Make sure the ECAB team has the expertise and authority for approving the change

It’s relatively easy to build a CAB with members having the relevant expertise and authority for the change, but it requires a bit more effort for ECAB. When speed is important, it may not be easy to get all the members of CAB to discuss and approve the change - hence the ECAB. But this does not mean people without the expertise should make the decision. 

It may be a good idea to form a clear picture of the chain of command and field of expertise among the CAB so that everyone knows who is absolutely necessary to form the ECAB for the specific emergency. For example, in the case of isolating a network to mitigate a cyberattack, network engineers may be important. 

And at the same time, it would be prudent to not rely on one single person for expertise on a subject. Emergency changes should not be delayed just because of the absence of one person. 

Fix first, (but definitely) document later

When delays in change can be costly, you’ll need to come up with quick solutions and deploy them in the shortest possible time. And while documenting the changes and their impact is important, the priority should be on implementing the change. Focus on designing the solution and planning how it will be rolled out. 

But once implemented, the change and the affected components must be tracked and documented, both for further support and for clarity among the IT support team. 

Don’t forget to communicate 

When changes are rolled out rapidly, communication often takes a backseat, and this is reasonable. When a plane is on a downward spiral, the first job of the pilots is not to announce to the passengers that the engines are on fire or that there’s smoke in the cabin.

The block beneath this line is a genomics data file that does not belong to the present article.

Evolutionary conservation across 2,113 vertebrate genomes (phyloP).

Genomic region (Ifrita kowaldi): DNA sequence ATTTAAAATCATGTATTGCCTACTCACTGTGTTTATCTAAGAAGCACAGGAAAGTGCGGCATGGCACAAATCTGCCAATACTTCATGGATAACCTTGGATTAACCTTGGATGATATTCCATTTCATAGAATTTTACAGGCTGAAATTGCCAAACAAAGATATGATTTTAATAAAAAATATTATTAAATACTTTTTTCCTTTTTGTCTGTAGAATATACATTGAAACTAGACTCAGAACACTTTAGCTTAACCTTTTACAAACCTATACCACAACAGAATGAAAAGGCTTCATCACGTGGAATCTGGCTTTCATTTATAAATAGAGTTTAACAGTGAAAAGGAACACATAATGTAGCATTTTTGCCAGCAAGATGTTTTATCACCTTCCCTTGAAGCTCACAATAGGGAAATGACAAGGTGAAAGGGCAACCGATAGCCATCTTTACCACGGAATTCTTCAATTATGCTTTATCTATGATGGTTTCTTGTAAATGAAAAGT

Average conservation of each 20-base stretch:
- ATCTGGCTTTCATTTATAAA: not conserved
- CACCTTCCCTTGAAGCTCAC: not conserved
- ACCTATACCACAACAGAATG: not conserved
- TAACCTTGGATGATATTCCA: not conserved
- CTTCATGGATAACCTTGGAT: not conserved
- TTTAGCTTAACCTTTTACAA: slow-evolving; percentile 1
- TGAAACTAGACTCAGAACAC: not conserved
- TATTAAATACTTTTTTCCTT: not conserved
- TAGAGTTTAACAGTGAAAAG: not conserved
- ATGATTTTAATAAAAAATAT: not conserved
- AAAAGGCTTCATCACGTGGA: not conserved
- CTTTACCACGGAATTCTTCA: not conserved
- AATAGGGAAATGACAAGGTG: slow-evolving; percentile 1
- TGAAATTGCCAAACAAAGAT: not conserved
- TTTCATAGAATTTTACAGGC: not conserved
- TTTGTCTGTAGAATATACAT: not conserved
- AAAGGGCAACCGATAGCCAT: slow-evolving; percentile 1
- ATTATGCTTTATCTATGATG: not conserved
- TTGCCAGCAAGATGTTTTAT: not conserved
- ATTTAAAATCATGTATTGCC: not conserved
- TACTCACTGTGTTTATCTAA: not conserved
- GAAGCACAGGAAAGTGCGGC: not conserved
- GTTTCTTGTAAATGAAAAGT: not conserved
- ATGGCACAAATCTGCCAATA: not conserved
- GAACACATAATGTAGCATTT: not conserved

But once the changes are implemented and the smoke clears up, it's important to let the stakeholders, the employees, and the users know what necessitated the change, what was changed, and how it will affect them. To use the aviation analogy again, it may be a good idea to keep the ANC acronym - Aviate, Navigate, Communicate in your mind. Get your aircraft flying again, point it in the right direction, and communicate with the affected players. 



"Your approach to managing the change shouldn't be drastically different than your typical change management process. The major difference is how quickly communication of a change needs to take place.

Communicate as early as possible. Communicate clearly. Communicate in a way that provides context as to WHY the change is urgent, and WHY the change is necessary. And finally, be sure to communicate when the change is complete and the emergency is mitigated."

Ema Roloff
Director at Naviant and expert in change management and digital transformation


Frequently Asked Questions

What are the different types of change according to ITIL?

The three types of changes are normal, standard, and emergency changes. Standard changes are carried out often, they’re predictable and often follow a set of repeatable steps. Normal changes are planned changes, but require a specific and unique approach, and are not routine. Emergency changes are similar to normal changes but are in response to something that requires immediate attention, such as security issues. They’re often executed on a shorter timeframe compared to other changes.

When does a change becomes an emergency change?

When a change has to be executed in a short time frame, when delays can be costly to the business, the change becomes an emergency change. They’re necessary to ensure service continuity and uninterrupted service delivery. 

Read other articles like this : Change Management